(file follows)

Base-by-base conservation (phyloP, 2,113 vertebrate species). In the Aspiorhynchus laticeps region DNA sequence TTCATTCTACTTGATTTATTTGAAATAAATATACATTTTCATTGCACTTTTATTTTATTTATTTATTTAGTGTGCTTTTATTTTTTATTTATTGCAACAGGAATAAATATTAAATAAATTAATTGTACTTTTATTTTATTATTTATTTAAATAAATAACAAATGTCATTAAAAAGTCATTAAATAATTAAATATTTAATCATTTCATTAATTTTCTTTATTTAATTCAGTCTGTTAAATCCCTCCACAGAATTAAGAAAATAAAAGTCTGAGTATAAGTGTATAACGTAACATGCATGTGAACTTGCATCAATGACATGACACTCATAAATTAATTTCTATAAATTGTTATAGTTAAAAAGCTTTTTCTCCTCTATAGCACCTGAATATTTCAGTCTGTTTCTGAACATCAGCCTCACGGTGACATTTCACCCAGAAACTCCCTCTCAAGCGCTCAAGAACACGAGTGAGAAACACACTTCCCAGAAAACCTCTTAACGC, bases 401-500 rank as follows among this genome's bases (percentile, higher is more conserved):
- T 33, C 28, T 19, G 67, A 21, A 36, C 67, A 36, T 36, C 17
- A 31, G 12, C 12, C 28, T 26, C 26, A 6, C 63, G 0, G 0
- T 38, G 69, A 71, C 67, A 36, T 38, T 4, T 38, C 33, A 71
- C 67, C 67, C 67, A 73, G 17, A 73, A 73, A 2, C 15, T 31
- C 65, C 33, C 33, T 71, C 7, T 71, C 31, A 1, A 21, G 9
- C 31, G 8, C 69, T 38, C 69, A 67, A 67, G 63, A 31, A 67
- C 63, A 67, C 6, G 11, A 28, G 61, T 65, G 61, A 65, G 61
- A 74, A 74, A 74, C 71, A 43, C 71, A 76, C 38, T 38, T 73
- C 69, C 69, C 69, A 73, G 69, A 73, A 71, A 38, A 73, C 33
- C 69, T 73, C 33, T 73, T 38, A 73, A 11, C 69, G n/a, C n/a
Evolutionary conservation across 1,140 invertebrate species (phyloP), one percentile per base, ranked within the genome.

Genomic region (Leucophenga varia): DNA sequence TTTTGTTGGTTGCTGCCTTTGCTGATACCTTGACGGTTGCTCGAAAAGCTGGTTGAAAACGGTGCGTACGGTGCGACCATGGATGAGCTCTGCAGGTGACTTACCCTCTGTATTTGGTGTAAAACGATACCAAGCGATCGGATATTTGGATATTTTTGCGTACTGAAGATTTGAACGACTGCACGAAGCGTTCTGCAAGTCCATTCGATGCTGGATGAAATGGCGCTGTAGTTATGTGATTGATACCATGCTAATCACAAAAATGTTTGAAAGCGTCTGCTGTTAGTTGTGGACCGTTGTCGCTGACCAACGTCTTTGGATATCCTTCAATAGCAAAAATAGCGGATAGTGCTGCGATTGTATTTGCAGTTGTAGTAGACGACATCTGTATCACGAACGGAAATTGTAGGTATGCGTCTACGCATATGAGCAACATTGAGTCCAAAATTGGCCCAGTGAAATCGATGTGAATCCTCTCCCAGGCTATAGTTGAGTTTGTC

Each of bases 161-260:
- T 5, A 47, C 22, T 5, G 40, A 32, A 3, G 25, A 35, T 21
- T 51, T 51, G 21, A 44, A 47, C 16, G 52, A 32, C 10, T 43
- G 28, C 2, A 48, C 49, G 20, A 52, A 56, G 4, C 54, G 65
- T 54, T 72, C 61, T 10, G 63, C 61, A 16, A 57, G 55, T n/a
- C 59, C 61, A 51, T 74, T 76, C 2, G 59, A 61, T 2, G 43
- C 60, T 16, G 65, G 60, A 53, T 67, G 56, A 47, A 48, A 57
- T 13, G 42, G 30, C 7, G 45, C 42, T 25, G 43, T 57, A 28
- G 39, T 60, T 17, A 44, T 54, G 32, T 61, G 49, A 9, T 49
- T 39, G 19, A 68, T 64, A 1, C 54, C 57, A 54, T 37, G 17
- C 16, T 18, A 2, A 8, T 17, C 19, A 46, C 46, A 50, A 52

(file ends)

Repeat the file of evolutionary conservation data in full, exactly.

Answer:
Base-by-base conservation (phyloP, 2,113 vertebrate species). In the Aspiorhynchus laticeps region DNA sequence TTCATTCTACTTGATTTATTTGAAATAAATATACATTTTCATTGCACTTTTATTTTATTTATTTATTTAGTGTGCTTTTATTTTTTATTTATTGCAACAGGAATAAATATTAAATAAATTAATTGTACTTTTATTTTATTATTTATTTAAATAAATAACAAATGTCATTAAAAAGTCATTAAATAATTAAATATTTAATCATTTCATTAATTTTCTTTATTTAATTCAGTCTGTTAAATCCCTCCACAGAATTAAGAAAATAAAAGTCTGAGTATAAGTGTATAACGTAACATGCATGTGAACTTGCATCAATGACATGACACTCATAAATTAATTTCTATAAATTGTTATAGTTAAAAAGCTTTTTCTCCTCTATAGCACCTGAATATTTCAGTCTGTTTCTGAACATCAGCCTCACGGTGACATTTCACCCAGAAACTCCCTCTCAAGCGCTCAAGAACACGAGTGAGAAACACACTTCCCAGAAAACCTCTTAACGC, bases 401-500 rank as follows among this genome's bases (percentile, higher is more conserved):
- T 33, C 28, T 19, G 67, A 21, A 36, C 67, A 36, T 36, C 17
- A 31, G 12, C 12, C 28, T 26, C 26, A 6, C 63, G 0, G 0
- T 38, G 69, A 71, C 67, A 36, T 38, T 4, T 38, C 33, A 71
- C 67, C 67, C 67, A 73, G 17, A 73, A 73, A 2, C 15, T 31
- C 65, C 33, C 33, T 71, C 7, T 71, C 31, A 1, A 21, G 9
- C 31, G 8, C 69, T 38, C 69, A 67, A 67, G 63, A 31, A 67
- C 63, A 67, C 6, G 11, A 28, G 61, T 65, G 61, A 65, G 61
- A 74, A 74, A 74, C 71, A 43, C 71, A 76, C 38, T 38, T 73
- C 69, C 69, C 69, A 73, G 69, A 73, A 71, A 38, A 73, C 33
- C 69, T 73, C 33, T 73, T 38, A 73, A 11, C 69, G n/a, C n/a
Evolutionary conservation across 1,140 invertebrate species (phyloP), one percentile per base, ranked within the genome.

Genomic region (Leucophenga varia): DNA sequence TTTTGTTGGTTGCTGCCTTTGCTGATACCTTGACGGTTGCTCGAAAAGCTGGTTGAAAACGGTGCGTACGGTGCGACCATGGATGAGCTCTGCAGGTGACTTACCCTCTGTATTTGGTGTAAAACGATACCAAGCGATCGGATATTTGGATATTTTTGCGTACTGAAGATTTGAACGACTGCACGAAGCGTTCTGCAAGTCCATTCGATGCTGGATGAAATGGCGCTGTAGTTATGTGATTGATACCATGCTAATCACAAAAATGTTTGAAAGCGTCTGCTGTTAGTTGTGGACCGTTGTCGCTGACCAACGTCTTTGGATATCCTTCAATAGCAAAAATAGCGGATAGTGCTGCGATTGTATTTGCAGTTGTAGTAGACGACATCTGTATCACGAACGGAAATTGTAGGTATGCGTCTACGCATATGAGCAACATTGAGTCCAAAATTGGCCCAGTGAAATCGATGTGAATCCTCTCCCAGGCTATAGTTGAGTTTGTC

Each of bases 161-260:
- T 5, A 47, C 22, T 5, G 40, A 32, A 3, G 25, A 35, T 21
- T 51, T 51, G 21, A 44, A 47, C 16, G 52, A 32, C 10, T 43
- G 28, C 2, A 48, C 49, G 20, A 52, A 56, G 4, C 54, G 65
- T 54, T 72, C 61, T 10, G 63, C 61, A 16, A 57, G 55, T n/a
- C 59, C 61, A 51, T 74, T 76, C 2, G 59, A 61, T 2, G 43
- C 60, T 16, G 65, G 60, A 53, T 67, G 56, A 47, A 48, A 57
- T 13, G 42, G 30, C 7, G 45, C 42, T 25, G 43, T 57, A 28
- G 39, T 60, T 17, A 44, T 54, G 32, T 61, G 49, A 9, T 49
- T 39, G 19, A 68, T 64, A 1, C 54, C 57, A 54, T 37, G 17
- C 16, T 18, A 2, A 8, T 17, C 19, A 46, C 46, A 50, A 52